3
$\begingroup$

The language of a DFA can be the empty set (by defining no final states), but can a Regular Expression do that?

If Regular Expression cannot do that, does it mean that DFA and Regular Expression are not equivalent (in at least some cases)?

$\endgroup$
  • $\begingroup$ As you are new, you might not be able to upvote the answer but you can accept one by checking the tick mark. $\endgroup$ – Navjot Waraich Aug 24 '18 at 10:52
  • $\begingroup$ This is a standard fact included in any textbook or lecture notes on the subject. $\endgroup$ – David Richerby Aug 24 '18 at 15:01
4
$\begingroup$

According to Wikipedia:

Given a finite alphabet $\Sigma$, the following constants are defined as regular expressions:

  • (empty set) $\emptyset$ denoting the set $\emptyset$.

  • ...

... a string that contains only an empty-set symbol is a regular expression, which represents the empty language.

$\endgroup$
  • $\begingroup$ By the way, does the empty set symbol exist in regular expression used in may programming languages (like Perl, Java, and Python)? $\endgroup$ – Eric Stdlib Aug 25 '18 at 11:48
  • $\begingroup$ No, they do not have the empty set symbol, nor the empty string symbol (those are different things). They do have the empty expression (consisting of 0 symbols), which matches the empty string. $\endgroup$ – reinierpost Aug 25 '18 at 14:46
  • $\begingroup$ Incidentally, the definitions of regular expressions I've seen in textbooks did not have the empty set symbol, either. $\endgroup$ – reinierpost Aug 25 '18 at 14:47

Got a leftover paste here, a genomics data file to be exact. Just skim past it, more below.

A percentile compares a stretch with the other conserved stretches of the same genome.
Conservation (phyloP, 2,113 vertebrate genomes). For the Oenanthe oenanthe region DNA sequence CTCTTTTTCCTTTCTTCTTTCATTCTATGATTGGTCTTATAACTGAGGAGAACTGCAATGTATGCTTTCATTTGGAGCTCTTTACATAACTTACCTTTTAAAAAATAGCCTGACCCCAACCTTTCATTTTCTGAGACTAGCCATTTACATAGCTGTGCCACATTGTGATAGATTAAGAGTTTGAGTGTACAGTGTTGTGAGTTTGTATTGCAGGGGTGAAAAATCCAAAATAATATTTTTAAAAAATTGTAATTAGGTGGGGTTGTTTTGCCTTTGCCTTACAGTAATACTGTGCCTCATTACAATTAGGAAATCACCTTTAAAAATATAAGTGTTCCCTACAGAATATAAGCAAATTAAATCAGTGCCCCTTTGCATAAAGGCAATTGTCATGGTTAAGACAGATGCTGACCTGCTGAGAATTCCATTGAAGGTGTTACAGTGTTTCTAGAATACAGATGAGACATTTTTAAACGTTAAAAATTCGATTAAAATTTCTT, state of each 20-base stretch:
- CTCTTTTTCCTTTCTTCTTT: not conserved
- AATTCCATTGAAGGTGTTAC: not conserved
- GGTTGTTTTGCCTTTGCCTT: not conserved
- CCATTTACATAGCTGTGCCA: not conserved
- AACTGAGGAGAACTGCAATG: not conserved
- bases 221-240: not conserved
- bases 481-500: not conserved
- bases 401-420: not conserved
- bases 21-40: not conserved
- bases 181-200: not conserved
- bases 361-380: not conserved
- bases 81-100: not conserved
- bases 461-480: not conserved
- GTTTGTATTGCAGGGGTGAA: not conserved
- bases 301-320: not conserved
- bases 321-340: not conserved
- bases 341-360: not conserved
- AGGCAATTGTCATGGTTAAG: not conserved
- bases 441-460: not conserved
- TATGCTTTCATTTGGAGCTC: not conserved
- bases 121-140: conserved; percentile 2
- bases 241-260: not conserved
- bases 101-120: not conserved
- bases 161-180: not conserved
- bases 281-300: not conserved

0
$\begingroup$

Complementing xskxzr's answer, let me mention that if $L$ is a non-empty regular language, then $L$ has a regular expression not involving $\emptyset$; so we only need $\emptyset$ to accommodate the empty language.

This claim can be proved in many ways. One option is by induction on regular expressions. Let us prove the following claim by induction: if $r$ is a regular expression, then either $L[r] = \emptyset$, or $L[r] = L[s]$ for some $\emptyset$-free regular expression $s$.

We need to consider six cases:

  1. $r = \emptyset$. In this case $L[r] = \emptyset$.
  2. $r = \epsilon$. In this case $r$ is $\emptyset$-free.
  3. $r = \sigma$, where $\sigma \in \Sigma$. In this case $r$ is $\emptyset$-free.
  4. $r = s^*$. If $L[s] = \emptyset$ then $L[r] = \{ \epsilon \} = L[\epsilon]$. Otherwise, we can assume that $s$ is $\emptyset$-free, and then $r$ is also $\emptyset$-free.
  5. $r = st$. If $L[s] = \emptyset$ or $L[t] = \emptyset$ then $L[r] = \emptyset$. Otherwise, we can assume that $s,t$ are $\emptyset$-free, and then $r$ is also $\emptyset$-free.
  6. $r = s + t$. If $L[s] = L[t] = \emptyset$ then $L[r] = \emptyset$. If $L[s] = \emptyset$ and $L[t] \neq \emptyset$, then $L[r] = L[t]$, and we can assume that $t$ is $\emptyset$-free. The case $L[t] = \emptyset$ and $L[s] \neq \emptyset$ is symmetric. Finally, if $L[s],L[t] \neq \emptyset$ then we can assume that $s,t$ are $\emptyset$-free, and then $r$ is also $\emptyset$-free.
$\endgroup$

Your Answer

By clicking “Post Your Answer”, you agree to our terms of service, privacy policy and cookie policy

Not the answer you're looking for? Browse other questions tagged or ask your own question.